Aim

Method

Results

Conclusion

Author Information

Simeon Barker, Haematology Registrar; Marilyn Scott, Consultant Geriatrician; George T C Chan, Consultant Haematologist; Auckland City Hospital, Auckland

Acknowledgements

Correspondence

Dr Simeon Barker, Haematology Laboratory, LabPlus, Auckland City Hospital, Park Road, Grafton, Auckland 1023, New Zealand. Fax: +64 (0)9 3074939

Correspondence Email

simeonb@adhb.govt.nz

Competing Interests

Shoenfeld Y, Gurewich Y, Gallant LA, Pinkhas J. Prednisone-induced leukocytosis. Influence of dosage, method and duration of administration on the degree of leukocytosis. Am J Med. 1981 Nov;71(5):773-8.Bain BJ. Blood Cells A Practical Guide. 3rd ed. London: Blackwell Science Ltd; 2002.Rinehart J, Keville L, Clayton S, Figueroa JA. Corticosteroids alter hematopoiesis in vitro by enhancing human monocyte secretion of granulocyte colony-stimulating factor. Exp Hematol. 1997 May;25(5):405-12.Hogevold HE, Lyberg T, Reikeras O. Changes in leukocyte subpopulations following total hip replacement surgery. Effects of high doses of corticosteroids. Scand J Clin Lab Invest. 1991 Sep;51(5):443-51.Thompson J, van Furth R. The effect of glucocorticosteroids on the proliferation and kinetics of promonocytes and monocytes of the bone marrow. J Exp Med. 1973 Jan 1;137(1):10-21.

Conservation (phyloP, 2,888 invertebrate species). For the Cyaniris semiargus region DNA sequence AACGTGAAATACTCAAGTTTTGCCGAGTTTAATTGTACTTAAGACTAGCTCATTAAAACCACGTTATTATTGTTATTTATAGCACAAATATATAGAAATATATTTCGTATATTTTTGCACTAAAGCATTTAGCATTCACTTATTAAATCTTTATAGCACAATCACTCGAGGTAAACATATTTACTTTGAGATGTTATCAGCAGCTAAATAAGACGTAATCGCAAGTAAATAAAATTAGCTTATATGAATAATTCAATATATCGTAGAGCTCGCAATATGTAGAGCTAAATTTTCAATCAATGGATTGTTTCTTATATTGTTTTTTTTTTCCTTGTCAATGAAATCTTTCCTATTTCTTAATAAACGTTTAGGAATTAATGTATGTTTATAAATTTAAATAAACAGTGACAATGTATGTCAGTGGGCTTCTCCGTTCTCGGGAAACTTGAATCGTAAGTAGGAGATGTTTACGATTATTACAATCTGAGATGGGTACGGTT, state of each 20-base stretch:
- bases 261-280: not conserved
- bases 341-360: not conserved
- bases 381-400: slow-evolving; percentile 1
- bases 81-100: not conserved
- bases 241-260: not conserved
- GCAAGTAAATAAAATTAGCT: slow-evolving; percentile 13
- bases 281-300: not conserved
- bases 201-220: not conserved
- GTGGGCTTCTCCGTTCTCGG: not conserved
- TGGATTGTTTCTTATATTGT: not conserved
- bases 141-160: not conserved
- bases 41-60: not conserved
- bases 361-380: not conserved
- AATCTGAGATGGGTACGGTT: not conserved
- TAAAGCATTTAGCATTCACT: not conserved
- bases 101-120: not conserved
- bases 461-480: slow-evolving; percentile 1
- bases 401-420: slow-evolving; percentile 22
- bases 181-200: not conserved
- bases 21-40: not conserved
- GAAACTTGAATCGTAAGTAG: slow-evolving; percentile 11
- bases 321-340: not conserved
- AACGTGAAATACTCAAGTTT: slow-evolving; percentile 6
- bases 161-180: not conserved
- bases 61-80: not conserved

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Case reportAn 83-year-old man was admitted from a rest home for fatigue, retching, nausea, and weight loss of 18 kg in the previous 6 months. He was on prednisone 5 mg oral daily and methotrexate 15 mg oral weekly for polyarteritis nodosa and rheumatoid arthritis.Other medical problems included obesity, hypertension, ex-smoker with 50 pack year history and stopped age 70, COPD, dermatitis, osteoporosis, chronic renal impairment and dementia. Other medications at admission included alendronate 70 mg weekly, omeprazole 20 mg daily, folic acid, and paracetamol as required.He had no known drug allergies. He was not taking any other over-the-counter medications or complementary medications. Gastroscopy showed severe non-reflux oesophagitis consistent with chemical ulcer secondary to alendronate. There was no evidence of malignancy on CT chest abdomen pelvis.A severe red itchy rash developed on the patient's back during the admission. On dermatology review this was thought to be acantholytic dermatosis (Grover disease). Skin biopsy was consistent with either a fixed drug reaction or, more likely, urticated dermatitis. Prednisone 40 mg oral daily was started to control the rash. The patient developed a neutrophilia with accompanying monocytosis up to 10.05 × 109/L—see Figure 1.There was no fever or other evidence of systemic infection, including multiple negative peripheral blood cultures. Blood film examination showed mild granulocyte left shift and neutrophil hypersegmentation, which could be explained by methotrexate, but not toxic change. The monocytes had normal morphology and there were no dysplastic features or abnormal cells.The skin rash resolved with the oral steroid and following tapering of steroid therapy to his admission dose, total white cell count, neutrophil count and monocyte count returned to baseline.The patient continued topical steroids and methotrexate. After discharge his rash remained well controlled. Figure 1. Neutrophil and monocyte count during prednisone therapy Discussion The association between corticosteroid administration and neutrophilia is well documented,1although accounts vary on the degree and mechanism of the effect. The consensus is that corticosteroid increases neutrophils through increased bone marrow production and release, redistribution of the marginated and circulating neutrophil pools and reduced neutrophil movement into inflamed tissues. The degree of granulocyte left shift and the presence of toxic granulation on blood film examination may distinguish between neutrophilia caused by infection and corticosteroids.2 Although monocytosis may accompany the neutrophilia in corticosteroid use, this is less well documented and the mechanism is less clear. Corticosteroid has been shown to facilitate Interleukin-1 and Granulocyte-Monocyte Colony Stimulating Factor (GM-CSF) in inducing Colony Forming Unit - Granulocytes-Monocytes (CFU-GM) proliferation, which can increase monocyte production.3 Monocyte number, however, has been observed to drop following administration of high dose corticosteroids, in contrast to the granulocytosis and overall leukocytosis.4 Monocyte production and release was also suppressed in mice injected with hydrocortisone.5 The production and kinetics of the monocyte population, in both directions, are probably influenced by corticosteroid administration and also by the disease processes themselves. In our patient's case, the rapid increase in leukocyte numbers with delayed but parallel increase in monocytes, their resolution on corticosteroid withdrawal, and the negative investigation findings for infection, suggest the monocytosis is secondary to prednisone use. Recognition of this glucocorticoid side effect is useful to avoid unnecessary investigation and anxiety.